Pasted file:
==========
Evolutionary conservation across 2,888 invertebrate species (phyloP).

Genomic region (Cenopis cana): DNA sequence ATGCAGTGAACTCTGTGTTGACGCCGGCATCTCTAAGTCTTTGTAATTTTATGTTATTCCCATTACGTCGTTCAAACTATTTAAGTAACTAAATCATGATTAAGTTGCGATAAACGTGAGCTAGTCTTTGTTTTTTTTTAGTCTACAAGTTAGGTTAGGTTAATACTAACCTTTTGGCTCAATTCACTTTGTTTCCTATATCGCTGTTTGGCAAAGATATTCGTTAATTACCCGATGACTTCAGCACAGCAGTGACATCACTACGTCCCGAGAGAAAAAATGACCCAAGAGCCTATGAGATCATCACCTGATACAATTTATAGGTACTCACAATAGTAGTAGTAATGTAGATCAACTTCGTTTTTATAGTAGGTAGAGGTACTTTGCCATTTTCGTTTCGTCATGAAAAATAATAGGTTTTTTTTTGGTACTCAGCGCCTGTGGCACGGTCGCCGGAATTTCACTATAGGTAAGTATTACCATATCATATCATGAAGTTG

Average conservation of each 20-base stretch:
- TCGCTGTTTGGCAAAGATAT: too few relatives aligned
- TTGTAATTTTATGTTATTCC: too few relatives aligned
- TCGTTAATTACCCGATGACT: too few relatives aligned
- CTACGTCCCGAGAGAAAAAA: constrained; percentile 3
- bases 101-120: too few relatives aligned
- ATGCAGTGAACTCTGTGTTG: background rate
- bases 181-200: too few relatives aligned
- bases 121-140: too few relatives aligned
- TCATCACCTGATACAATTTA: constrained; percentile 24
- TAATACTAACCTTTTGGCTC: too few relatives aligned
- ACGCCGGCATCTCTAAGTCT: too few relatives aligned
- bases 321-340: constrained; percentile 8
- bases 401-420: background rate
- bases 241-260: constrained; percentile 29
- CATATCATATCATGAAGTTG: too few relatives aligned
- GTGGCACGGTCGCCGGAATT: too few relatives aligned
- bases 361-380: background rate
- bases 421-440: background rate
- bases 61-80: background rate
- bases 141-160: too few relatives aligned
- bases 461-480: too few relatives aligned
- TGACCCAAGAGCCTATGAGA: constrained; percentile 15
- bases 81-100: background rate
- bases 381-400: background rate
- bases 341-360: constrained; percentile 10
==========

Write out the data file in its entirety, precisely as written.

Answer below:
Evolutionary conservation across 2,888 invertebrate species (phyloP).

Genomic region (Cenopis cana): DNA sequence ATGCAGTGAACTCTGTGTTGACGCCGGCATCTCTAAGTCTTTGTAATTTTATGTTATTCCCATTACGTCGTTCAAACTATTTAAGTAACTAAATCATGATTAAGTTGCGATAAACGTGAGCTAGTCTTTGTTTTTTTTTAGTCTACAAGTTAGGTTAGGTTAATACTAACCTTTTGGCTCAATTCACTTTGTTTCCTATATCGCTGTTTGGCAAAGATATTCGTTAATTACCCGATGACTTCAGCACAGCAGTGACATCACTACGTCCCGAGAGAAAAAATGACCCAAGAGCCTATGAGATCATCACCTGATACAATTTATAGGTACTCACAATAGTAGTAGTAATGTAGATCAACTTCGTTTTTATAGTAGGTAGAGGTACTTTGCCATTTTCGTTTCGTCATGAAAAATAATAGGTTTTTTTTTGGTACTCAGCGCCTGTGGCACGGTCGCCGGAATTTCACTATAGGTAAGTATTACCATATCATATCATGAAGTTG

Average conservation of each 20-base stretch:
- TCGCTGTTTGGCAAAGATAT: too few relatives aligned
- TTGTAATTTTATGTTATTCC: too few relatives aligned
- TCGTTAATTACCCGATGACT: too few relatives aligned
- CTACGTCCCGAGAGAAAAAA: constrained; percentile 3
- bases 101-120: too few relatives aligned
- ATGCAGTGAACTCTGTGTTG: background rate
- bases 181-200: too few relatives aligned
- bases 121-140: too few relatives aligned
- TCATCACCTGATACAATTTA: constrained; percentile 24
- TAATACTAACCTTTTGGCTC: too few relatives aligned
- ACGCCGGCATCTCTAAGTCT: too few relatives aligned
- bases 321-340: constrained; percentile 8
- bases 401-420: background rate
- bases 241-260: constrained; percentile 29
- CATATCATATCATGAAGTTG: too few relatives aligned
- GTGGCACGGTCGCCGGAATT: too few relatives aligned
- bases 361-380: background rate
- bases 421-440: background rate
- bases 61-80: background rate
- bases 141-160: too few relatives aligned
- bases 461-480: too few relatives aligned
- TGACCCAAGAGCCTATGAGA: constrained; percentile 15
- bases 81-100: background rate
- bases 381-400: background rate
- bases 341-360: constrained; percentile 10